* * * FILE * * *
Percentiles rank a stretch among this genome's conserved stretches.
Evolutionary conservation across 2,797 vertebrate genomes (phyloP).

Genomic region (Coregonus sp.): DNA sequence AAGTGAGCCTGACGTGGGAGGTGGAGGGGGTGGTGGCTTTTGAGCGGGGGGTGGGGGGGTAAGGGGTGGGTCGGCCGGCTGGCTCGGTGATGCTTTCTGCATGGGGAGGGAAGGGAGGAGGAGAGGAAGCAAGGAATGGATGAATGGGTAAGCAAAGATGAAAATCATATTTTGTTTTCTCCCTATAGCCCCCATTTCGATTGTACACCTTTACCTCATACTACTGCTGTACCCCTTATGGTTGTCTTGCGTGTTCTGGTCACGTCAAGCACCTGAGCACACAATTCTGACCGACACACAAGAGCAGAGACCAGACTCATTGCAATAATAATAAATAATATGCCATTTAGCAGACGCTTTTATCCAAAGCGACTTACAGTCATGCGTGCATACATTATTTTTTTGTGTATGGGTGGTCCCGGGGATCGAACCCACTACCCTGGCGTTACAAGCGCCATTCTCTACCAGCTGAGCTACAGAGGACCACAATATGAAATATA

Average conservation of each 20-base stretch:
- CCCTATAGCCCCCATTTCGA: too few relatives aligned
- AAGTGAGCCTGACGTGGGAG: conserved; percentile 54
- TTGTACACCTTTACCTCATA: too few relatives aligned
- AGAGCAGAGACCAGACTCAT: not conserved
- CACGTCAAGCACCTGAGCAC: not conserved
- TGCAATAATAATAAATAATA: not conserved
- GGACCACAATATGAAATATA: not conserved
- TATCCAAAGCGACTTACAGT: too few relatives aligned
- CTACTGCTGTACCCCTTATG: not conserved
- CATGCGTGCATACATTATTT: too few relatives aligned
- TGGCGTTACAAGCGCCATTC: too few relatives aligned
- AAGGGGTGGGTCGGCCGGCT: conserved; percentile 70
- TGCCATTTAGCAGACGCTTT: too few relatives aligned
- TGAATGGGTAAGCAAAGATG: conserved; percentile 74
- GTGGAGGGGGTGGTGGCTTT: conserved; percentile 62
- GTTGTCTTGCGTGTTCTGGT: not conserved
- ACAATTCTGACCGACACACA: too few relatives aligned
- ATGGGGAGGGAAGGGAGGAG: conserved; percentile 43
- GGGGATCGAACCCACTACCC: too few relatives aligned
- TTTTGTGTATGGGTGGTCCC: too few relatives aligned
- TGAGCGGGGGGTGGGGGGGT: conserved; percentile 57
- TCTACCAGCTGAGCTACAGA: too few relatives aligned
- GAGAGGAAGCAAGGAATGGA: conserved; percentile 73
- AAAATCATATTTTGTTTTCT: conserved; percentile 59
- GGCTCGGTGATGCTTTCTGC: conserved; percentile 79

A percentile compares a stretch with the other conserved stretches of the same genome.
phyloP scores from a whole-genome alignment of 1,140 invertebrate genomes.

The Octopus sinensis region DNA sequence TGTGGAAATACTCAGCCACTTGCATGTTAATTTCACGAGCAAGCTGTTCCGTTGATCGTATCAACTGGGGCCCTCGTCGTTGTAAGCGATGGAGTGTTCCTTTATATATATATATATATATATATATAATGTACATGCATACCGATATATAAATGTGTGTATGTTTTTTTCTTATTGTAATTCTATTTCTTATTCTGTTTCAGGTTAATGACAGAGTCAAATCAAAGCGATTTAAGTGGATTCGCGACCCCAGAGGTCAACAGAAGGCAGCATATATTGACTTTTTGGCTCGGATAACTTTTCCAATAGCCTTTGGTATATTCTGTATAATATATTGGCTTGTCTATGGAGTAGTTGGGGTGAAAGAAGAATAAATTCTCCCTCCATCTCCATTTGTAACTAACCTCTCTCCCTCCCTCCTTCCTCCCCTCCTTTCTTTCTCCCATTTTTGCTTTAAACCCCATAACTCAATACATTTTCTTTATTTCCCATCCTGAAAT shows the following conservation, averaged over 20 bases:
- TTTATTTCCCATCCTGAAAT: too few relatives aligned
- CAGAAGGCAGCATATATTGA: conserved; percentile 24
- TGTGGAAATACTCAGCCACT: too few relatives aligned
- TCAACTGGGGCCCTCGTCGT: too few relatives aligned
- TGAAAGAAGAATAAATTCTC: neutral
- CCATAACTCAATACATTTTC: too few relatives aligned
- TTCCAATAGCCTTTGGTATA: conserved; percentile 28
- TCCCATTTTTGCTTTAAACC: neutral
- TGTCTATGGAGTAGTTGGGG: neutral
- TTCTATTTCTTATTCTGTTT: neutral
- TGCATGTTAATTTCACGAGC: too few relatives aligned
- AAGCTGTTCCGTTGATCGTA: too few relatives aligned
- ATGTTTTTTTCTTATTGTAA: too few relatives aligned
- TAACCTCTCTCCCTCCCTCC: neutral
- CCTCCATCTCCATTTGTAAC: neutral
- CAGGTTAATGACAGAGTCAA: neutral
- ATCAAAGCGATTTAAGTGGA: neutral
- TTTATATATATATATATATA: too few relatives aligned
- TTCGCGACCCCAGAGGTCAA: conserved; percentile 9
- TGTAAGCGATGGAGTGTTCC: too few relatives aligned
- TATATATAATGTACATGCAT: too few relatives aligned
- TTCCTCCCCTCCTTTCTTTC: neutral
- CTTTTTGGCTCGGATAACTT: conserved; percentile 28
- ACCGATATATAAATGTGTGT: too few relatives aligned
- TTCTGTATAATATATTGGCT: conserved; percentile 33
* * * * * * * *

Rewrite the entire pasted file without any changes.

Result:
Percentiles rank a stretch among this genome's conserved stretches.
Evolutionary conservation across 2,797 vertebrate genomes (phyloP).

Genomic region (Coregonus sp.): DNA sequence AAGTGAGCCTGACGTGGGAGGTGGAGGGGGTGGTGGCTTTTGAGCGGGGGGTGGGGGGGTAAGGGGTGGGTCGGCCGGCTGGCTCGGTGATGCTTTCTGCATGGGGAGGGAAGGGAGGAGGAGAGGAAGCAAGGAATGGATGAATGGGTAAGCAAAGATGAAAATCATATTTTGTTTTCTCCCTATAGCCCCCATTTCGATTGTACACCTTTACCTCATACTACTGCTGTACCCCTTATGGTTGTCTTGCGTGTTCTGGTCACGTCAAGCACCTGAGCACACAATTCTGACCGACACACAAGAGCAGAGACCAGACTCATTGCAATAATAATAAATAATATGCCATTTAGCAGACGCTTTTATCCAAAGCGACTTACAGTCATGCGTGCATACATTATTTTTTTGTGTATGGGTGGTCCCGGGGATCGAACCCACTACCCTGGCGTTACAAGCGCCATTCTCTACCAGCTGAGCTACAGAGGACCACAATATGAAATATA

Average conservation of each 20-base stretch:
- CCCTATAGCCCCCATTTCGA: too few relatives aligned
- AAGTGAGCCTGACGTGGGAG: conserved; percentile 54
- TTGTACACCTTTACCTCATA: too few relatives aligned
- AGAGCAGAGACCAGACTCAT: not conserved
- CACGTCAAGCACCTGAGCAC: not conserved
- TGCAATAATAATAAATAATA: not conserved
- GGACCACAATATGAAATATA: not conserved
- TATCCAAAGCGACTTACAGT: too few relatives aligned
- CTACTGCTGTACCCCTTATG: not conserved
- CATGCGTGCATACATTATTT: too few relatives aligned
- TGGCGTTACAAGCGCCATTC: too few relatives aligned
- AAGGGGTGGGTCGGCCGGCT: conserved; percentile 70
- TGCCATTTAGCAGACGCTTT: too few relatives aligned
- TGAATGGGTAAGCAAAGATG: conserved; percentile 74
- GTGGAGGGGGTGGTGGCTTT: conserved; percentile 62
- GTTGTCTTGCGTGTTCTGGT: not conserved
- ACAATTCTGACCGACACACA: too few relatives aligned
- ATGGGGAGGGAAGGGAGGAG: conserved; percentile 43
- GGGGATCGAACCCACTACCC: too few relatives aligned
- TTTTGTGTATGGGTGGTCCC: too few relatives aligned
- TGAGCGGGGGGTGGGGGGGT: conserved; percentile 57
- TCTACCAGCTGAGCTACAGA: too few relatives aligned
- GAGAGGAAGCAAGGAATGGA: conserved; percentile 73
- AAAATCATATTTTGTTTTCT: conserved; percentile 59
- GGCTCGGTGATGCTTTCTGC: conserved; percentile 79

A percentile compares a stretch with the other conserved stretches of the same genome.
phyloP scores from a whole-genome alignment of 1,140 invertebrate genomes.

The Octopus sinensis region DNA sequence TGTGGAAATACTCAGCCACTTGCATGTTAATTTCACGAGCAAGCTGTTCCGTTGATCGTATCAACTGGGGCCCTCGTCGTTGTAAGCGATGGAGTGTTCCTTTATATATATATATATATATATATATAATGTACATGCATACCGATATATAAATGTGTGTATGTTTTTTTCTTATTGTAATTCTATTTCTTATTCTGTTTCAGGTTAATGACAGAGTCAAATCAAAGCGATTTAAGTGGATTCGCGACCCCAGAGGTCAACAGAAGGCAGCATATATTGACTTTTTGGCTCGGATAACTTTTCCAATAGCCTTTGGTATATTCTGTATAATATATTGGCTTGTCTATGGAGTAGTTGGGGTGAAAGAAGAATAAATTCTCCCTCCATCTCCATTTGTAACTAACCTCTCTCCCTCCCTCCTTCCTCCCCTCCTTTCTTTCTCCCATTTTTGCTTTAAACCCCATAACTCAATACATTTTCTTTATTTCCCATCCTGAAAT shows the following conservation, averaged over 20 bases:
- TTTATTTCCCATCCTGAAAT: too few relatives aligned
- CAGAAGGCAGCATATATTGA: conserved; percentile 24
- TGTGGAAATACTCAGCCACT: too few relatives aligned
- TCAACTGGGGCCCTCGTCGT: too few relatives aligned
- TGAAAGAAGAATAAATTCTC: neutral
- CCATAACTCAATACATTTTC: too few relatives aligned
- TTCCAATAGCCTTTGGTATA: conserved; percentile 28
- TCCCATTTTTGCTTTAAACC: neutral
- TGTCTATGGAGTAGTTGGGG: neutral
- TTCTATTTCTTATTCTGTTT: neutral
- TGCATGTTAATTTCACGAGC: too few relatives aligned
- AAGCTGTTCCGTTGATCGTA: too few relatives aligned
- ATGTTTTTTTCTTATTGTAA: too few relatives aligned
- TAACCTCTCTCCCTCCCTCC: neutral
- CCTCCATCTCCATTTGTAAC: neutral
- CAGGTTAATGACAGAGTCAA: neutral
- ATCAAAGCGATTTAAGTGGA: neutral
- TTTATATATATATATATATA: too few relatives aligned
- TTCGCGACCCCAGAGGTCAA: conserved; percentile 9
- TGTAAGCGATGGAGTGTTCC: too few relatives aligned
- TATATATAATGTACATGCAT: too few relatives aligned
- TTCCTCCCCTCCTTTCTTTC: neutral
- CTTTTTGGCTCGGATAACTT: conserved; percentile 28
- ACCGATATATAAATGTGTGT: too few relatives aligned
- TTCTGTATAATATATTGGCT: conserved; percentile 33